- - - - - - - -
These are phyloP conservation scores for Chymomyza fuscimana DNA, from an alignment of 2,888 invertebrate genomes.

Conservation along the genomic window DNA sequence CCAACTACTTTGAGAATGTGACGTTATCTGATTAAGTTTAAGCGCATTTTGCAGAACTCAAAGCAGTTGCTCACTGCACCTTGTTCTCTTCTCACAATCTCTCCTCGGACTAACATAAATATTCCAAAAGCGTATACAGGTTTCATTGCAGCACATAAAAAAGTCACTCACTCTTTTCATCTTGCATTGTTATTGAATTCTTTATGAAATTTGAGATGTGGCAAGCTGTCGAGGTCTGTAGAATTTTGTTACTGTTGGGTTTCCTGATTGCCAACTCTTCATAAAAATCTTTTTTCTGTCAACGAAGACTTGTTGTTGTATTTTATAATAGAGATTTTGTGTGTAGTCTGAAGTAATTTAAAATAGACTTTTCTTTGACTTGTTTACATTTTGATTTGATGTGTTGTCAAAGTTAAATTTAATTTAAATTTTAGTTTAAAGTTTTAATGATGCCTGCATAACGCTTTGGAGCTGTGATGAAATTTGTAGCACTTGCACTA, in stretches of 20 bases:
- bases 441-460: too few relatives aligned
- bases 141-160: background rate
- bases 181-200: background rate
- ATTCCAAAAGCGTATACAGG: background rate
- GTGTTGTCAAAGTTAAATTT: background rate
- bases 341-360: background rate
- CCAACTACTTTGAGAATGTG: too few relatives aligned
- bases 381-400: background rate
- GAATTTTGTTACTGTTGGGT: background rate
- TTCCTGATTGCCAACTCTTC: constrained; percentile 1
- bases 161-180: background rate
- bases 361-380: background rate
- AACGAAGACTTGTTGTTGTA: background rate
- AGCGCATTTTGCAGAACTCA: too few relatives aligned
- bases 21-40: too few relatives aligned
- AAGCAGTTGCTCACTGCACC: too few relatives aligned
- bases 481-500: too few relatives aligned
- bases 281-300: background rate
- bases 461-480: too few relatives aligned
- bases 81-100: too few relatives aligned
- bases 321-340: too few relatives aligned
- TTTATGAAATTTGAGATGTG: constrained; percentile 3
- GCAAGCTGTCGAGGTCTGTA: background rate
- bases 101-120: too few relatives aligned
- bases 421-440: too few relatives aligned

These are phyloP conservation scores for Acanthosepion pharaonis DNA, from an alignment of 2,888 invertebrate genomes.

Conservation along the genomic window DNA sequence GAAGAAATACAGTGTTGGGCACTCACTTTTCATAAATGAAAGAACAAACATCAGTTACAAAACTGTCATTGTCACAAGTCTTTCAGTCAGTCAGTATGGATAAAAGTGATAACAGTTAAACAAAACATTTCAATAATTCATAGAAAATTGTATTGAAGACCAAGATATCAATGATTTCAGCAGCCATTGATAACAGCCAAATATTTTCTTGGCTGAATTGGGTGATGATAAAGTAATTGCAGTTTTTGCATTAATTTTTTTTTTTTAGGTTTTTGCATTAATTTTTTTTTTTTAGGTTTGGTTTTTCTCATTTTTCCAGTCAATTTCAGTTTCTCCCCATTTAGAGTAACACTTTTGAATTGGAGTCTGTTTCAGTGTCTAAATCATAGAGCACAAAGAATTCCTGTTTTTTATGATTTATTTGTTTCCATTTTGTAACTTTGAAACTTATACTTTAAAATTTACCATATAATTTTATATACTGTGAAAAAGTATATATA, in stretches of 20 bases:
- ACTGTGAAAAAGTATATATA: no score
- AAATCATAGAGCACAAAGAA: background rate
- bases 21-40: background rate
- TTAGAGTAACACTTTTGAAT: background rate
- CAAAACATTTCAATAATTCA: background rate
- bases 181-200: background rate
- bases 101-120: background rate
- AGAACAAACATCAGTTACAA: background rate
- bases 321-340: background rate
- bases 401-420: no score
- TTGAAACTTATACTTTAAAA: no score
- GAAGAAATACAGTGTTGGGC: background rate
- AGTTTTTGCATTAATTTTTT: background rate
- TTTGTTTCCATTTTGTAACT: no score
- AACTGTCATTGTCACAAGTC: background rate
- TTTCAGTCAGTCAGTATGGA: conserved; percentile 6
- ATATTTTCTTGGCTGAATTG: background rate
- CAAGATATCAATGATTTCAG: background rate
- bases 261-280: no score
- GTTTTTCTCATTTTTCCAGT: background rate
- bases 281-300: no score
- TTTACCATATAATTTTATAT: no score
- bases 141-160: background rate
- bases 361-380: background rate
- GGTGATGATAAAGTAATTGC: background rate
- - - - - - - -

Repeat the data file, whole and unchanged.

These are phyloP conservation scores for Chymomyza fuscimana DNA, from an alignment of 2,888 invertebrate genomes.

Conservation along the genomic window DNA sequence CCAACTACTTTGAGAATGTGACGTTATCTGATTAAGTTTAAGCGCATTTTGCAGAACTCAAAGCAGTTGCTCACTGCACCTTGTTCTCTTCTCACAATCTCTCCTCGGACTAACATAAATATTCCAAAAGCGTATACAGGTTTCATTGCAGCACATAAAAAAGTCACTCACTCTTTTCATCTTGCATTGTTATTGAATTCTTTATGAAATTTGAGATGTGGCAAGCTGTCGAGGTCTGTAGAATTTTGTTACTGTTGGGTTTCCTGATTGCCAACTCTTCATAAAAATCTTTTTTCTGTCAACGAAGACTTGTTGTTGTATTTTATAATAGAGATTTTGTGTGTAGTCTGAAGTAATTTAAAATAGACTTTTCTTTGACTTGTTTACATTTTGATTTGATGTGTTGTCAAAGTTAAATTTAATTTAAATTTTAGTTTAAAGTTTTAATGATGCCTGCATAACGCTTTGGAGCTGTGATGAAATTTGTAGCACTTGCACTA, in stretches of 20 bases:
- bases 441-460: too few relatives aligned
- bases 141-160: background rate
- bases 181-200: background rate
- ATTCCAAAAGCGTATACAGG: background rate
- GTGTTGTCAAAGTTAAATTT: background rate
- bases 341-360: background rate
- CCAACTACTTTGAGAATGTG: too few relatives aligned
- bases 381-400: background rate
- GAATTTTGTTACTGTTGGGT: background rate
- TTCCTGATTGCCAACTCTTC: constrained; percentile 1
- bases 161-180: background rate
- bases 361-380: background rate
- AACGAAGACTTGTTGTTGTA: background rate
- AGCGCATTTTGCAGAACTCA: too few relatives aligned
- bases 21-40: too few relatives aligned
- AAGCAGTTGCTCACTGCACC: too few relatives aligned
- bases 481-500: too few relatives aligned
- bases 281-300: background rate
- bases 461-480: too few relatives aligned
- bases 81-100: too few relatives aligned
- bases 321-340: too few relatives aligned
- TTTATGAAATTTGAGATGTG: constrained; percentile 3
- GCAAGCTGTCGAGGTCTGTA: background rate
- bases 101-120: too few relatives aligned
- bases 421-440: too few relatives aligned

These are phyloP conservation scores for Acanthosepion pharaonis DNA, from an alignment of 2,888 invertebrate genomes.

Conservation along the genomic window DNA sequence GAAGAAATACAGTGTTGGGCACTCACTTTTCATAAATGAAAGAACAAACATCAGTTACAAAACTGTCATTGTCACAAGTCTTTCAGTCAGTCAGTATGGATAAAAGTGATAACAGTTAAACAAAACATTTCAATAATTCATAGAAAATTGTATTGAAGACCAAGATATCAATGATTTCAGCAGCCATTGATAACAGCCAAATATTTTCTTGGCTGAATTGGGTGATGATAAAGTAATTGCAGTTTTTGCATTAATTTTTTTTTTTTAGGTTTTTGCATTAATTTTTTTTTTTTAGGTTTGGTTTTTCTCATTTTTCCAGTCAATTTCAGTTTCTCCCCATTTAGAGTAACACTTTTGAATTGGAGTCTGTTTCAGTGTCTAAATCATAGAGCACAAAGAATTCCTGTTTTTTATGATTTATTTGTTTCCATTTTGTAACTTTGAAACTTATACTTTAAAATTTACCATATAATTTTATATACTGTGAAAAAGTATATATA, in stretches of 20 bases:
- ACTGTGAAAAAGTATATATA: no score
- AAATCATAGAGCACAAAGAA: background rate
- bases 21-40: background rate
- TTAGAGTAACACTTTTGAAT: background rate
- CAAAACATTTCAATAATTCA: background rate
- bases 181-200: background rate
- bases 101-120: background rate
- AGAACAAACATCAGTTACAA: background rate
- bases 321-340: background rate
- bases 401-420: no score
- TTGAAACTTATACTTTAAAA: no score
- GAAGAAATACAGTGTTGGGC: background rate
- AGTTTTTGCATTAATTTTTT: background rate
- TTTGTTTCCATTTTGTAACT: no score
- AACTGTCATTGTCACAAGTC: background rate
- TTTCAGTCAGTCAGTATGGA: conserved; percentile 6
- ATATTTTCTTGGCTGAATTG: background rate
- CAAGATATCAATGATTTCAG: background rate
- bases 261-280: no score
- GTTTTTCTCATTTTTCCAGT: background rate
- bases 281-300: no score
- TTTACCATATAATTTTATAT: no score
- bases 141-160: background rate
- bases 361-380: background rate
- GGTGATGATAAAGTAATTGC: background rate